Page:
I’ve just returned from the European Semantic Web Conference, where I gave a keynote talk on “The Semantic Web for End Users”. The slides are here . My talk addressed the problem that has interested me for eighteen years: making it easier for end users to manage their information. The thesis was that
The current [...]
With my background as a theoretical computer scientist, I’m a terrible programmer (Back in college taking operating systems, my team got special mention for having the most elegantly designed operating system, all built around a single semaphor API. Of course it only executed for 30 seconds before crashing). But sometimes, when I can’t convince any [...]
I sympathize with Google’s efforts to prevent impersonation on plus. But I didn’t think the real names policy was the right approach, and I don’t think the verification badge approach addresses the right problem either. Taking a concrete example, my real name is David Karger, and I can certainly get that verified. But there’s another [...]
As forewarned in my last blog post, I’ve submitted a first draft of our Knight News Challenge proposal at their site; you can read and, more importantly, comment upon the proposal here. I welcome your feedback. And as I mentioned last time, if you’re interested in being one of our Guinea pigs, step right up—especially [...]
The Knight News Challenge is an ambitious undertaking to fund innovation in tools that can help digital journalism. I’m planning to submit a proposal around our Datapress data-blogging plugin for Wordpress and am seeking some early-adopter Wordpress bloggers who’d be interested in experimenting with our tools on their sites.
I believe that publishing rich interactive data [...]
Datapress is a Wordpress plugin that makes it easy to enhance your Wordpress blog posts with rich interactive visualizations such as maps, timelines, various charts, and sortable lists, all with interactive filtering and faceted browsing. Datapress uses the Exhibit framework to offer a collection of rich structured data visualization elements that can be dropped [...]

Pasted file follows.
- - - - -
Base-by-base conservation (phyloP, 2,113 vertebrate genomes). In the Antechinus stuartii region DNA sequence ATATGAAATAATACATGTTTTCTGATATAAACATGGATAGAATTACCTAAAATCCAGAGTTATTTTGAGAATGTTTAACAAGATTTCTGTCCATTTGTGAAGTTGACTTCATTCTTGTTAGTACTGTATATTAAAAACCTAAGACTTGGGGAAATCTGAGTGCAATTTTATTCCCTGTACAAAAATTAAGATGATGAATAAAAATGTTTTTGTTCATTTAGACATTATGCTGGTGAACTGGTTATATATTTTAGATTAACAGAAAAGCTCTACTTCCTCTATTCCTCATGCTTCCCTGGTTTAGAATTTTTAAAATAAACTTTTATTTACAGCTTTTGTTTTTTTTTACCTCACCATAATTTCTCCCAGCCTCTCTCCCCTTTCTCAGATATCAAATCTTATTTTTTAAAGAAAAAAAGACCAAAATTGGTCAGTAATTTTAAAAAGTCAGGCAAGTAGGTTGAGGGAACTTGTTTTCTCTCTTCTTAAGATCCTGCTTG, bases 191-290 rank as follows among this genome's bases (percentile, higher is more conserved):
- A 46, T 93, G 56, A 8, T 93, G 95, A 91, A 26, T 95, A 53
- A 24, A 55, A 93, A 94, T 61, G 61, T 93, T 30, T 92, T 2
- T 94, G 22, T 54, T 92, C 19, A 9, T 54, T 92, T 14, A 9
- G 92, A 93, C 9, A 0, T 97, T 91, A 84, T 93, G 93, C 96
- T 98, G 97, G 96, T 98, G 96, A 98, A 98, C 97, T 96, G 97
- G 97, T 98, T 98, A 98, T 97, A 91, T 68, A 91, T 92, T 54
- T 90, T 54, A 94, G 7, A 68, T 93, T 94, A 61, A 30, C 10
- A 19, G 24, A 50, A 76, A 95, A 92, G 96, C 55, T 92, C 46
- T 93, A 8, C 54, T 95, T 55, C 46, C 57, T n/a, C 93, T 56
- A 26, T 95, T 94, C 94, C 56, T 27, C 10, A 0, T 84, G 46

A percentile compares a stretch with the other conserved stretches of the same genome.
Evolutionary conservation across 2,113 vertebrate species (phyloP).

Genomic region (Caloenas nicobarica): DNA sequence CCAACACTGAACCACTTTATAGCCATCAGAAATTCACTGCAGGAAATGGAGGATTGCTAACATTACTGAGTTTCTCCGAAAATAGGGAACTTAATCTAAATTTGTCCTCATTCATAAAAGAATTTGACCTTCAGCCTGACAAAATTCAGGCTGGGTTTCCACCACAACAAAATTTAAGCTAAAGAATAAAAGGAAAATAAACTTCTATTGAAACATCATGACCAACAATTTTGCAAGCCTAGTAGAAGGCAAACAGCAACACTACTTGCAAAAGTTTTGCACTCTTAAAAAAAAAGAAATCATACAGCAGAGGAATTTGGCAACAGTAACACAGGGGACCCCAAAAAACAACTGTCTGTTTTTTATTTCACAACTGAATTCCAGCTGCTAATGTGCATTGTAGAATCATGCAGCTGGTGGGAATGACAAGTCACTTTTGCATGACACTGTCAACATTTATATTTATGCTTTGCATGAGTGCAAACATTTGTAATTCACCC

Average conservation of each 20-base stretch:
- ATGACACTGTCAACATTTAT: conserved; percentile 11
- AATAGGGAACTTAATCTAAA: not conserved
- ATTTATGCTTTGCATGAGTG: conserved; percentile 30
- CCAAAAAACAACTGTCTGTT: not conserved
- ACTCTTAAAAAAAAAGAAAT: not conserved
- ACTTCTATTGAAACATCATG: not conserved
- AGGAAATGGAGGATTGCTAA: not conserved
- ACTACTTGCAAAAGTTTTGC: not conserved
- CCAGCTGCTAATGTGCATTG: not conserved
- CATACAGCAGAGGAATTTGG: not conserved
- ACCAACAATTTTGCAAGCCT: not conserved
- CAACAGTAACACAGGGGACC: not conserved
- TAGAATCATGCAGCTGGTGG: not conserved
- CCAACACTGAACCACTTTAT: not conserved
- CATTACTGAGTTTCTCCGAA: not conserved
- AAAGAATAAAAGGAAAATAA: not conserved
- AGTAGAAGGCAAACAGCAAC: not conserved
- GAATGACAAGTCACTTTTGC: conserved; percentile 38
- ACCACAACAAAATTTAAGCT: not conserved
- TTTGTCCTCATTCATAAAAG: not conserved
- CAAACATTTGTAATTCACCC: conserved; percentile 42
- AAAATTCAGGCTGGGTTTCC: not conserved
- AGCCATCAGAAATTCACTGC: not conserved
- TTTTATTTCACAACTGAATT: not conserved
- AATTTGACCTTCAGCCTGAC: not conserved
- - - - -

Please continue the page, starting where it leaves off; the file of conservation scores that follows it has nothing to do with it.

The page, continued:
Some time ago we began simmering a system called Tipsy that helps web users make voluntary micro-contributions to the content creators whose work they consume. It picked up steam when we started sharing ideas with Doc Searls. Since Doc mentioned it in a blog post yesterday, I thought it worth providing a bit more detail [...]
I just ran into a lovely and frustrating open-government-style map of stimulus funding put together in Colorado. The same tool is used in a number of other states, listed in Brady Forest’s blog post at O’reilly Radar. Lovely because its always nice to look at maps; frustrating because that’s all I can do. Where’s the [...]
I’ll be hosting a Semantic Mediawiki workshop at MIT this upcoming Saturday and Sunday May 22/23 and invite you to attend. Semantic Mediawiki has made some significant progress on a topic I consider vital—helping end-users manage structured information. Semantic Mediawiki tackles this problem by adding a database to the Mediawiki platform (which runs Wikipedia) and [...]
What if you could flip a switch in your browser and browse the web like it’s 1999? If the Memento project succeeds, you’ll soon be able to.
A joint project between the Los Alamos National Laboratory and Old Dominion University, Memento seeks to add time travel as a standard capability to the world wide web. [...]